Free to publish Open Access journals offer an incredible service to the research community and broader public, with editors often working long hours with no compensation. We want to recognise this effort and reward it with free indexing on our platform!
More visibility for your journal
Journals indexed on ScienceOpen:
- Reach new audiences and maximize your readership
- Drive more usage to your journals
- Upload your content to a unique search/discovery and communication platform
- Open up the context of your content
What do we need from you?
An application form can be found here. Fill it out, and submit to our team. Simple!
On the last day of every month, we will select and announce the winners via social media, and begin the next cycle! Out of the applicants, we will select up to 10 journals per month for free indexing, and the best application will get a free featured journal collection too! All others will roll over into the next month.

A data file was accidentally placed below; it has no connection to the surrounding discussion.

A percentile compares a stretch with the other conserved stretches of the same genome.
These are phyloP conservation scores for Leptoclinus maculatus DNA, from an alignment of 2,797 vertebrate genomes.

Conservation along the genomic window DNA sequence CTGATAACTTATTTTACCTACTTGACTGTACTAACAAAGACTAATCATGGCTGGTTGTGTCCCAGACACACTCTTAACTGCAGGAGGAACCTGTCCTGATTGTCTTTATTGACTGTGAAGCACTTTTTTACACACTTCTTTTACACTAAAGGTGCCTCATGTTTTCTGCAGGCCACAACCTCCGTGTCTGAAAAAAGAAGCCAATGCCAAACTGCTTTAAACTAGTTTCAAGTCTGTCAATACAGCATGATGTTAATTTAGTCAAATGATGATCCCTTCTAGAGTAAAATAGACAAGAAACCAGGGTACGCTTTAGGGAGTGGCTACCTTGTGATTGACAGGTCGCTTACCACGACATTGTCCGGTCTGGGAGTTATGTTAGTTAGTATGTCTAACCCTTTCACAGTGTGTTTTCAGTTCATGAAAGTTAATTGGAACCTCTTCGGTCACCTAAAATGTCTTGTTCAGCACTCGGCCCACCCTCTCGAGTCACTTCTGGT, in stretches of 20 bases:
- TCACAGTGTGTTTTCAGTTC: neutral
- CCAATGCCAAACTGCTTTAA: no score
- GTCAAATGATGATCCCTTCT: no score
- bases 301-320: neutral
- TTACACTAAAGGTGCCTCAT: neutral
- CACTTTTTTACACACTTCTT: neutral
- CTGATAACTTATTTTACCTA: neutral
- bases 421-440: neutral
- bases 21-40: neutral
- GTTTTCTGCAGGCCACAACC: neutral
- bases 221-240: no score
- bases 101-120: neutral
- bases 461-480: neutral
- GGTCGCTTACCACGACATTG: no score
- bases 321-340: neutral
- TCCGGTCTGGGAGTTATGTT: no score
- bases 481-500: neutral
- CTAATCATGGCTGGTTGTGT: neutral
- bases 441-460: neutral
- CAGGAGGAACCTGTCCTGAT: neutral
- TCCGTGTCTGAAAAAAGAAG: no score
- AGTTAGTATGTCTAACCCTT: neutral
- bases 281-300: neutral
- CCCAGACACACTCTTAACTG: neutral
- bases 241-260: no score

Continue reading “Hassle-free indexing at ScienceOpen!”
Many of you are probably aware of this, but as well as our main aggregation/open peer review functions, we also totally publish! We’re an Open Access publisher, and employ innovative methods of peer review around this.
We just wanted to draw your attention to some great new research that we’ve recently had the pleasure of publishing!
Continue reading “Amazing new research at ScienceOpen!”
This is a guest post, translated from Spanish on Forbes Mexico, by Nina V. Tscheke